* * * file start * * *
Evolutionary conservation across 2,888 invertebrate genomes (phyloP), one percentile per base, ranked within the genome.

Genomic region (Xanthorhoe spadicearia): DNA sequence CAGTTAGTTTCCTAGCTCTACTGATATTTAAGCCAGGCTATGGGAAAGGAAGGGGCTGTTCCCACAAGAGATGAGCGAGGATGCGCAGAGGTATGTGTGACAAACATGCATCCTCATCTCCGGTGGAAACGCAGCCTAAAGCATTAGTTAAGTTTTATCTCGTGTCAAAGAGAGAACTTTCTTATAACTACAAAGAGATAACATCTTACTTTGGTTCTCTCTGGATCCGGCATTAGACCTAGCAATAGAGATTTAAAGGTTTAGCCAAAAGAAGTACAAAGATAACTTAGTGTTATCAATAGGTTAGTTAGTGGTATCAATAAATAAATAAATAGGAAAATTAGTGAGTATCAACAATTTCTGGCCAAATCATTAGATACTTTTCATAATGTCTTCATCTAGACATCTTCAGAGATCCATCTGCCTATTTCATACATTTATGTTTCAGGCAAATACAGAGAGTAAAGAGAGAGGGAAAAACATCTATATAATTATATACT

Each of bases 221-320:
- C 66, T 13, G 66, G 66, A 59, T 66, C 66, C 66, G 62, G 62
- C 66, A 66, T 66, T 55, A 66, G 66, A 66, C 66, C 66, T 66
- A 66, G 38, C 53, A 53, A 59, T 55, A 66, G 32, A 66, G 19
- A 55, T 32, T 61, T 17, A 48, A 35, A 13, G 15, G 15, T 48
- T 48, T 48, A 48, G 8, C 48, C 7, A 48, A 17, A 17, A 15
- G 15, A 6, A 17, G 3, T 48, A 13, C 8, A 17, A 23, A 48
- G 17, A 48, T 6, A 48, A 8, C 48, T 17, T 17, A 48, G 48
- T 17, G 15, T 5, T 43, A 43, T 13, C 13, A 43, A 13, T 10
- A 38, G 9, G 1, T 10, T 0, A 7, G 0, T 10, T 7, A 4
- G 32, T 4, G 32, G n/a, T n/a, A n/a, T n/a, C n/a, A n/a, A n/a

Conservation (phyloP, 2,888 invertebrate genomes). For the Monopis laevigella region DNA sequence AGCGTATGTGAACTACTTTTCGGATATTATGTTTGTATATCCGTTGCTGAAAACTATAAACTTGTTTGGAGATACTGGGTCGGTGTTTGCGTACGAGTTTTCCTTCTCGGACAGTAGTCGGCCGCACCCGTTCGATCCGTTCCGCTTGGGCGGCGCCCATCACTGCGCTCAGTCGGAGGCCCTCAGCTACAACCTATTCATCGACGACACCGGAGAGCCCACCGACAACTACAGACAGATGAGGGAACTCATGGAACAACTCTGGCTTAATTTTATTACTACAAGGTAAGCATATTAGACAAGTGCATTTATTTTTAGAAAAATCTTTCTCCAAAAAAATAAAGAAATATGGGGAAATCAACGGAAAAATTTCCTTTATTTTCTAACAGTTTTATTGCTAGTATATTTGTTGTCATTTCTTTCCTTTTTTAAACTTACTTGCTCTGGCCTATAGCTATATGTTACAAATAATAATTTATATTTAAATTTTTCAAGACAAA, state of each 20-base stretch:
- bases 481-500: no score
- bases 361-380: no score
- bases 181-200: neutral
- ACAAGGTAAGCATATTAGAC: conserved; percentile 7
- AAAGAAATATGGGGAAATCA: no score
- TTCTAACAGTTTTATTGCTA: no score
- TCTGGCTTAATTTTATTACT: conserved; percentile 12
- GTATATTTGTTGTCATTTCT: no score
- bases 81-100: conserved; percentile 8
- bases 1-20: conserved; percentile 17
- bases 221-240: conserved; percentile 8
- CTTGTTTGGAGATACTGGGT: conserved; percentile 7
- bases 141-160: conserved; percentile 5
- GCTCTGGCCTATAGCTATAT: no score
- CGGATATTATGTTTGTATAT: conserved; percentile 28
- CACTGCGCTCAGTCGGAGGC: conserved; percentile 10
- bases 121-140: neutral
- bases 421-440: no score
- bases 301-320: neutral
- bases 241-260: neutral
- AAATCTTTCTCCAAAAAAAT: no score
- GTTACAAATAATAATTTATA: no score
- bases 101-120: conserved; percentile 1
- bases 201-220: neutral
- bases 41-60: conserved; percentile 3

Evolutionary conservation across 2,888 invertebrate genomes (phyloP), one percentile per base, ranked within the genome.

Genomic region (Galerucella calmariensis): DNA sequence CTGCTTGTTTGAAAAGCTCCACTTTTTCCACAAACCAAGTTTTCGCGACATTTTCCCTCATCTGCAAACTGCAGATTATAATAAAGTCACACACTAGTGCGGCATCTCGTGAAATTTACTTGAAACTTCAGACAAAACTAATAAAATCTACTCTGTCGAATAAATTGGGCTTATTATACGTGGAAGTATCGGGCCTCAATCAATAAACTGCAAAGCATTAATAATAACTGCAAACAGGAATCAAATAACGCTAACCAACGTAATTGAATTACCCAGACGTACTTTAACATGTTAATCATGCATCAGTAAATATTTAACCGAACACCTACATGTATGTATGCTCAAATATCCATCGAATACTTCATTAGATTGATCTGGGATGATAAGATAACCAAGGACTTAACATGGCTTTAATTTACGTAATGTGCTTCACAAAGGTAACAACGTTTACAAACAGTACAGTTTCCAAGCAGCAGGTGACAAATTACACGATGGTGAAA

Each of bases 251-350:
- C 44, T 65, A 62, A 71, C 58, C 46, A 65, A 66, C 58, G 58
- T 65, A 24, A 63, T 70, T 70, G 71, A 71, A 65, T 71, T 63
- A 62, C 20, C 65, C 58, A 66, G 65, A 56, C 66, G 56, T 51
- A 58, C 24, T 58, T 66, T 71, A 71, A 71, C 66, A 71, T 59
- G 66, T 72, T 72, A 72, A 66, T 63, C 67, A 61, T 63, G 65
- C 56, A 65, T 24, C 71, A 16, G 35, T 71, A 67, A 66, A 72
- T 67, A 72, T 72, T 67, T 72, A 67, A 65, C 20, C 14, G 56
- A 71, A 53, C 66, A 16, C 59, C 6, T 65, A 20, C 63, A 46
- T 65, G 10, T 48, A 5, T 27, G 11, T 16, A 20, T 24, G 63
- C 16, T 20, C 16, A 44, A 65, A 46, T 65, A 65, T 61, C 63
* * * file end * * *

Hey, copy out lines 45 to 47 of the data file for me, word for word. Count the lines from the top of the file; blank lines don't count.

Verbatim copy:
- A 62, C 20, C 65, C 58, A 66, G 65, A 56, C 66, G 56, T 51
- A 58, C 24, T 58, T 66, T 71, A 71, A 71, C 66, A 71, T 59
- G 66, T 72, T 72, A 72, A 66, T 63, C 67, A 61, T 63, G 65